Pakistan will soon raid militant hideouts, easing US concerns

Pakistan will soon raid militant hideouts, easing US concerns

Pakistan will soon raid militant hideouts, easing US concerns

Pakistani Taliban patrol in their stronghold of Shawal in the Pakistani tribal region of South Waziristan. Pakistani forces will soon launch operations against the Taliban, says US Defense Secretary Panetta. AP photo

Pakistan has told U.S. military officials that it plans to launch combat operations against Taliban militants soon in a tribal area near the Afghan border that serves as a haven for leaders of the al-Qaeda-affiliated Haqqani network, Defense Secretary Leon Panetta said Aug. 13.

Speaking to The Associated Press in his Pentagon office, Panetta said Pakistan’s military chief, Gen. Ashfaq Parvez Kayani, discussed the planned operation in recent conversations with the top American commander in Afghanistan, Gen. John Allen. The U.S. has long been frustrated by Islamabad’s refusal to target Afghan Taliban militants and their allies using Pakistani territory to stage attacks against U.S. and coalition troops in Afghanistan. Many analysts believe Pakistan is reluctant to target groups with which it has strong historical ties and that could be useful allies in Afghanistan after foreign forces withdraw.

Panetta said he did not know when the Pakistani operation would start, but he said he understands it will be in the “near future,” and that the main target will be the Pakistani Taliban, rather than the Haqqani network.

Panetta welcomed Kayani’s initiative, even though the main target may not be the Haqqani leadership. “They’ve talked about it for a long time. Frankly, I’d lost hope that they were going do anything about it. But it does appear that they in fact are going to take that step,” said Panetta. In June, the secretary of defense had warned Pakistan that the U.S. was losing patience with Pakistan’s refusal to eliminate safe havens in its territory.

Clash with Afghanistan

As Pakistan promised to launch an attack on insurgents, authorities in Afghanistan said yesterday that one of their border posts had come under a shelling attack from Pakistan, prompting Afghans to return fire in a clash that lasted for more than two hours, according to Agence France-Presse. The incident, which reportedly caused no casualties, comes amid growing border tension between the neighbors, with Kabul alleging that Pakistani security forces have fired hundreds of rounds into Afghanistan in recent months. Pakistan has also denied reports that a delegation of Afghan officials met with a former deputy leader of the Taliban who is imprisoned in Pakistan.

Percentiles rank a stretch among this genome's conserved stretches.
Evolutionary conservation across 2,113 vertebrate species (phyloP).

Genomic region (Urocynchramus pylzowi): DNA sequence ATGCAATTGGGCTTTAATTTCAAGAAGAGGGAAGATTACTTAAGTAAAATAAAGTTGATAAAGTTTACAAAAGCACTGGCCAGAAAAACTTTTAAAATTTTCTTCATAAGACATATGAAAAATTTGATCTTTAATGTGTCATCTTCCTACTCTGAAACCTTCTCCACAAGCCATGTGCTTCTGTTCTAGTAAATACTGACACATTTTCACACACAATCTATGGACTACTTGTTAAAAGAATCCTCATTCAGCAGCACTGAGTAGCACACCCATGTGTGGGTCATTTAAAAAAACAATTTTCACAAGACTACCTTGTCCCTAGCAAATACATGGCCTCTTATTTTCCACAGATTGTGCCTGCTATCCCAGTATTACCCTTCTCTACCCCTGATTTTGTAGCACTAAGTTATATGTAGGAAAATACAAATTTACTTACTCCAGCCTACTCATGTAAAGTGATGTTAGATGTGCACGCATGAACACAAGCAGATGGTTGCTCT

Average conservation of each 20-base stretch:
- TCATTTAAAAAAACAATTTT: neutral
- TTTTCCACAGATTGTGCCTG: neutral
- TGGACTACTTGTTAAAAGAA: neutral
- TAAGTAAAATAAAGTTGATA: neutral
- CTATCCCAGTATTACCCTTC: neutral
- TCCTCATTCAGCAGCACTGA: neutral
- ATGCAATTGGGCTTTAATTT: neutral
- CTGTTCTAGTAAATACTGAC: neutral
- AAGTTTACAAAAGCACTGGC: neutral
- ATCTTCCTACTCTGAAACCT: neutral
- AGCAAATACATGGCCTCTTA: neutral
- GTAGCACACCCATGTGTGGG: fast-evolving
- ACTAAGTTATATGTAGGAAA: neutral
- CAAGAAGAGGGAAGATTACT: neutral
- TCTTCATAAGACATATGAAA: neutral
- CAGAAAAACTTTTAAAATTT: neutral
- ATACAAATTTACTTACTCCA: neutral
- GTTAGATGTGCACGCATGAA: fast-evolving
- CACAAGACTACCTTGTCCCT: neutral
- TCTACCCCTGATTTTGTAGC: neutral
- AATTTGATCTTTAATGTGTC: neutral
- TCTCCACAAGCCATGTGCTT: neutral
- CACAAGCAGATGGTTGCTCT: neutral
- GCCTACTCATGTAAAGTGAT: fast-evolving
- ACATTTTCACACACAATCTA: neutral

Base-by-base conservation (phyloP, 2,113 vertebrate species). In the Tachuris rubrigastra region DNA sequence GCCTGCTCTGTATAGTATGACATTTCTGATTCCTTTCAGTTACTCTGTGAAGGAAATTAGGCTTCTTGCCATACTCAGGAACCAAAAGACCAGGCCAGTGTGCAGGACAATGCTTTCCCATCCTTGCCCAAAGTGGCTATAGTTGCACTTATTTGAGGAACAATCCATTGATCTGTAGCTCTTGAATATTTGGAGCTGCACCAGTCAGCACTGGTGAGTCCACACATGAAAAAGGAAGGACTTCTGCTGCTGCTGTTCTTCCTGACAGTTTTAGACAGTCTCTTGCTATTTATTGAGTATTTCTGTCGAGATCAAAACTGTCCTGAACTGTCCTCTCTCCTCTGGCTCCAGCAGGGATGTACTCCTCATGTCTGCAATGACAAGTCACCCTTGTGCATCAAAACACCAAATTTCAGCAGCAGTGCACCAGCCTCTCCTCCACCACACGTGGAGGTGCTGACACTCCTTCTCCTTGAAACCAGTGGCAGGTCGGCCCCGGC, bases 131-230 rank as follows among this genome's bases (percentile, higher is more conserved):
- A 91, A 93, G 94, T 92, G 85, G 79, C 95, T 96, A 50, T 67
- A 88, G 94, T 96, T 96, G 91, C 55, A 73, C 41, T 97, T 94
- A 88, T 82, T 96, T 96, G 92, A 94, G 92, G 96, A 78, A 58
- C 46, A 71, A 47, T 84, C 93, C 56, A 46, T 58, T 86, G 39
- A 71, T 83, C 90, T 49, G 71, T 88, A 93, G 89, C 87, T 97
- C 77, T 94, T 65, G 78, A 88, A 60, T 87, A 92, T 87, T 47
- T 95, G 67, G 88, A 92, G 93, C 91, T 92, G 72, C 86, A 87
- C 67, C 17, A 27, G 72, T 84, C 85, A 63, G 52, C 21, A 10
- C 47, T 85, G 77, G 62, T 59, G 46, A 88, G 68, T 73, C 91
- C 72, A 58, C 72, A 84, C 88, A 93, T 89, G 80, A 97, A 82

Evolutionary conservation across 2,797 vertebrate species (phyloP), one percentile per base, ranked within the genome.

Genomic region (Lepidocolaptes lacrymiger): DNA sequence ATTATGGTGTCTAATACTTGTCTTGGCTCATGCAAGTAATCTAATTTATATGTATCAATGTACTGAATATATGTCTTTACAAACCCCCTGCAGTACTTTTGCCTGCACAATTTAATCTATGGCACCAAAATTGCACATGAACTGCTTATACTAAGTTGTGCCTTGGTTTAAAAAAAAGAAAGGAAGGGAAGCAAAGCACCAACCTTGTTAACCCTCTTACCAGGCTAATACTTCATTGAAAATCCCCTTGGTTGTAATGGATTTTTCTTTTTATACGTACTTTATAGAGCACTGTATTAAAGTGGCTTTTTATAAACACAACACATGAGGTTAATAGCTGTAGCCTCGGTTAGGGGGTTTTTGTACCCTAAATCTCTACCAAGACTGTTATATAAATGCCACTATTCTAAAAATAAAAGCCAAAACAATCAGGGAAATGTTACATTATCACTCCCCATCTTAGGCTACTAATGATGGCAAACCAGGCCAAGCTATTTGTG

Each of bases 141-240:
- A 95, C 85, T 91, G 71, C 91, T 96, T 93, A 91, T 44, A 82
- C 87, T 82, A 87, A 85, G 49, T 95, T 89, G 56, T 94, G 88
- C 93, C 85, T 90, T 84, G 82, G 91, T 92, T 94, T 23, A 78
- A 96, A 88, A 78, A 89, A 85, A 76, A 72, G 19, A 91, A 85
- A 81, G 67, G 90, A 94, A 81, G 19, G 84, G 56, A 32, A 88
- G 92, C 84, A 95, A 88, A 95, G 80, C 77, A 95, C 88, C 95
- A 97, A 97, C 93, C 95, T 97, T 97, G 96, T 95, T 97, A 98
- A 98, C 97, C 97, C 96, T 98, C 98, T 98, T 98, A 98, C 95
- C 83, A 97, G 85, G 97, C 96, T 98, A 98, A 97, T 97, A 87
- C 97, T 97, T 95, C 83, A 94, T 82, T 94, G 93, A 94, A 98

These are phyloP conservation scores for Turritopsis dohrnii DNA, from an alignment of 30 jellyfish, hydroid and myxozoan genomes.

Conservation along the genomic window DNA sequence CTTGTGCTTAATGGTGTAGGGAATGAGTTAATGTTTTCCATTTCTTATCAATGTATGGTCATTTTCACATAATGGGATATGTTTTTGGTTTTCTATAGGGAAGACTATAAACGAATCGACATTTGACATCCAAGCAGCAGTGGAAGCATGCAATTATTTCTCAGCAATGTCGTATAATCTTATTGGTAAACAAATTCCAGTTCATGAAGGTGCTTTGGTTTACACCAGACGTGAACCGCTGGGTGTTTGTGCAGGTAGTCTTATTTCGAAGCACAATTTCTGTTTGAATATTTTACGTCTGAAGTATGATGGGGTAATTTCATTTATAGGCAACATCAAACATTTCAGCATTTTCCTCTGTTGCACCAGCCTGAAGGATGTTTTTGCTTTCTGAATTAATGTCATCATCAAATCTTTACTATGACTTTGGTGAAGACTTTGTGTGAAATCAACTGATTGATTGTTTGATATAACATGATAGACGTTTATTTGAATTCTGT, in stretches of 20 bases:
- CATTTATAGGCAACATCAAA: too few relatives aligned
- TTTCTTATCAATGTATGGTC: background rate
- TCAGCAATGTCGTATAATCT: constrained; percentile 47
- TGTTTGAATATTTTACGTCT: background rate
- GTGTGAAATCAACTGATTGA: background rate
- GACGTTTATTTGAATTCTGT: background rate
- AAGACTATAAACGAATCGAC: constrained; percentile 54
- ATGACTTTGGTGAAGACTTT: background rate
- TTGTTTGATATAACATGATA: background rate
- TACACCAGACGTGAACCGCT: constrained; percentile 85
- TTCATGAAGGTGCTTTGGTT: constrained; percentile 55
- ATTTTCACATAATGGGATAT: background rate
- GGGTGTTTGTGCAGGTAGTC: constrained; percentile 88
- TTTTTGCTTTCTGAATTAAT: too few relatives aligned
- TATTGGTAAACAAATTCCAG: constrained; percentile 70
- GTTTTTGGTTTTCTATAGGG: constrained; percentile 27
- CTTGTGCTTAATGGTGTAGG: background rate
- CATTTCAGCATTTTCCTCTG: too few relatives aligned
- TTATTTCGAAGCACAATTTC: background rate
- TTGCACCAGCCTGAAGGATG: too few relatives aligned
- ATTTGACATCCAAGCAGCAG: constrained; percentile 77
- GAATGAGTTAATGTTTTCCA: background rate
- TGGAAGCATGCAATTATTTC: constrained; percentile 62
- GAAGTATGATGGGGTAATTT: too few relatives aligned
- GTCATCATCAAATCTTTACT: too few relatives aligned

His arrest reportedly angered Afghan President Hamid Karzai because Baradar had been in secret talks with the Afghan government. The former Taliban deputy is seen as a potentially important player in the process of striking a peace deal in Afghanistan. Pakistan’s Interior Ministry said reports of a meeting between Afghan officials and Baradar were “absolutely baseless and ill motivated.”

Self-governments next year


Local self-governments will be introduced within the coming year in tribal areas of northwestern Pakistan, Pakistani President Asif Ali Zardari has announced.

“The coming year will be the year of the beginning of self-governance in the tribal areas in accordance with their wishes and their customs and traditions,” he said. The president said the areas in question would be in the Federally Administered Tribal Areas (FATA), according to the Radio Free Europe/Radio Liberty website. FATA has been embroiled in conflict during the past decade, and parts of the region are controlled by extremists allied with the Taliban and al-Qaeda.